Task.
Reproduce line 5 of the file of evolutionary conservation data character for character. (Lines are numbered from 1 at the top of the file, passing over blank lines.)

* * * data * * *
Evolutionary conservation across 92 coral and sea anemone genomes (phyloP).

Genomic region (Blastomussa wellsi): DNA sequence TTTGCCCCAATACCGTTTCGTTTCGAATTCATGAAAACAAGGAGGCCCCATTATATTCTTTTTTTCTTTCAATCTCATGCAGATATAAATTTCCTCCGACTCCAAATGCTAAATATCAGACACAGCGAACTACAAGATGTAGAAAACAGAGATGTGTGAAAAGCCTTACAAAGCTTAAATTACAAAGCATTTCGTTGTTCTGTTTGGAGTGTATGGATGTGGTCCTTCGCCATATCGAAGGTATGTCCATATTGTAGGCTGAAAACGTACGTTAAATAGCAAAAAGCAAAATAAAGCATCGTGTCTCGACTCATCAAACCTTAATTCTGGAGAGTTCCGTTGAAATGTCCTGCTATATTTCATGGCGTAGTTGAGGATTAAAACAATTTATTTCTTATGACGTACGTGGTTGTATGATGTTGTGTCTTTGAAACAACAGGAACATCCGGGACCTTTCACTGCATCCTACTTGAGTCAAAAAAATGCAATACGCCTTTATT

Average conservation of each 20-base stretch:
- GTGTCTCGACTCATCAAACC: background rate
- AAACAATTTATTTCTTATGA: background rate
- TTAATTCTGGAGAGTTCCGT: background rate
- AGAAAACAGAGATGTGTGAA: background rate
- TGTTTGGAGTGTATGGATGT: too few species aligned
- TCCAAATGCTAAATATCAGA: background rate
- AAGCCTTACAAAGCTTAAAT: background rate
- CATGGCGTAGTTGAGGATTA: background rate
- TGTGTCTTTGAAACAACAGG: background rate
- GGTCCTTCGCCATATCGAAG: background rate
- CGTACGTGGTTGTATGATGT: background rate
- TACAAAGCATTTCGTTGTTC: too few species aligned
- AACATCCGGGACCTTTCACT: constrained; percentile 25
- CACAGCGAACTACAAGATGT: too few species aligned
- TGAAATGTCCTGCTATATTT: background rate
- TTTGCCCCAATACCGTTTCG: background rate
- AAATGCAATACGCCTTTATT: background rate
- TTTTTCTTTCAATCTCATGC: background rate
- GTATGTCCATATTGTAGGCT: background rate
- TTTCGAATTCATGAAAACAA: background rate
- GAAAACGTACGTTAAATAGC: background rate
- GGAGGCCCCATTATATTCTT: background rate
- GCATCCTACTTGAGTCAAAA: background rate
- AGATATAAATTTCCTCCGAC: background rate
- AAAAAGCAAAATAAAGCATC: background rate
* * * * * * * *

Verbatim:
- AAACAATTTATTTCTTATGA: background rate